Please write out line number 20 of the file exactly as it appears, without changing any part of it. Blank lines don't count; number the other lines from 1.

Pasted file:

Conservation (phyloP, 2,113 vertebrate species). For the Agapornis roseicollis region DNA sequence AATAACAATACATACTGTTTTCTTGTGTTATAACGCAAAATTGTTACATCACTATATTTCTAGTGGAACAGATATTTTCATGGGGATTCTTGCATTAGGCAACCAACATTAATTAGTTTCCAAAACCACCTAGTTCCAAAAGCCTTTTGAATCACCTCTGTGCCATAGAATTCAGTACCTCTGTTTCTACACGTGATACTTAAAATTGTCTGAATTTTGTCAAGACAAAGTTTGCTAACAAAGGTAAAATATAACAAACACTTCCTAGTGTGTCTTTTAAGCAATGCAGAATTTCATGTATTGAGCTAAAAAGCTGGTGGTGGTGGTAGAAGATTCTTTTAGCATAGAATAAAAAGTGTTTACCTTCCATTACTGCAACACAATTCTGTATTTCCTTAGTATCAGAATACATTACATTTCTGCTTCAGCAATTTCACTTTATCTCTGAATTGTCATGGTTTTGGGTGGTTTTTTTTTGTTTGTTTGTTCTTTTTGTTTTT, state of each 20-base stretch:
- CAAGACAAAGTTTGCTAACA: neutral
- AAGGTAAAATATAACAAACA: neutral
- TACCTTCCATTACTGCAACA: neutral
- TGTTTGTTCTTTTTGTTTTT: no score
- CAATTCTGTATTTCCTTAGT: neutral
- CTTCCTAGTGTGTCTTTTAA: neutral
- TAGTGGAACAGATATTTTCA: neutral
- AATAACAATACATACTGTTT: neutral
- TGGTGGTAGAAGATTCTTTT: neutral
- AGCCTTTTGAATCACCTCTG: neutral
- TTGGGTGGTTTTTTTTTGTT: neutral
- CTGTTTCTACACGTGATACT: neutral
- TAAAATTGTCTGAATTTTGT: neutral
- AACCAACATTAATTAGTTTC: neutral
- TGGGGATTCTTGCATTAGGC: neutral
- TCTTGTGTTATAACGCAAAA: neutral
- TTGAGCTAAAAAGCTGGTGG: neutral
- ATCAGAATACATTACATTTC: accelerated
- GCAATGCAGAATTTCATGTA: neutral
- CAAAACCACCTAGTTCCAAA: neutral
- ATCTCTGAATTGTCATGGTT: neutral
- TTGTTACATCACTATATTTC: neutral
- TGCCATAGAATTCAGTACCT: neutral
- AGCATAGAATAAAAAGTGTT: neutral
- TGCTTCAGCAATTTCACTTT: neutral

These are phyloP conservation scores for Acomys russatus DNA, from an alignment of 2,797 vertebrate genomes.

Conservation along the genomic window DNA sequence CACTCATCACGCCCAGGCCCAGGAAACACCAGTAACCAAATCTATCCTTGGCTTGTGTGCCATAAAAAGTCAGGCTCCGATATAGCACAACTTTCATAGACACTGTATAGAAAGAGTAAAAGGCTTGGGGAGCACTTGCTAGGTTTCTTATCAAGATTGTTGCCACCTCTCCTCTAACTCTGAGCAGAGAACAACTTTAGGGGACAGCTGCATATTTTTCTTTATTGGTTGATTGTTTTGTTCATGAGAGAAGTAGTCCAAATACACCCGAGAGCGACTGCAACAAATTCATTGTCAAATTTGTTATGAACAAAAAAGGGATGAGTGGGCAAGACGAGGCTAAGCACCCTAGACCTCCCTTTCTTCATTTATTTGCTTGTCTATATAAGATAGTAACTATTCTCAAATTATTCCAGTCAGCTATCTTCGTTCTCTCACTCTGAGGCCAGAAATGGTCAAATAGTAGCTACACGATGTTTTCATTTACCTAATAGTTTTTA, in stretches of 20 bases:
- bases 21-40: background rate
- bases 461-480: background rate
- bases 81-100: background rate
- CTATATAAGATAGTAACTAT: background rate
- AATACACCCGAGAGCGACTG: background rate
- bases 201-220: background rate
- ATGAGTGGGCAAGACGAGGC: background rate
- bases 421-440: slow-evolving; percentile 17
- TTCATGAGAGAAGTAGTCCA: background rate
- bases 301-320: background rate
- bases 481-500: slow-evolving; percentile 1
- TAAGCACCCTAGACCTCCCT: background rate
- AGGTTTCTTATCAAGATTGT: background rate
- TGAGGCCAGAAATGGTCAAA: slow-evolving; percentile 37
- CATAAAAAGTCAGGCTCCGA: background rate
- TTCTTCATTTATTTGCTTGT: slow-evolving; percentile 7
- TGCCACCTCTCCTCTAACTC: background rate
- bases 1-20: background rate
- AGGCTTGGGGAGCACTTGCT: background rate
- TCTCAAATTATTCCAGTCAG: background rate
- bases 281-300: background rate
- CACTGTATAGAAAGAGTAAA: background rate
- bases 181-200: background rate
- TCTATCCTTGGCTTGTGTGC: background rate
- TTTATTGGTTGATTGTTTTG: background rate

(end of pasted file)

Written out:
- GCAATGCAGAATTTCATGTA: neutral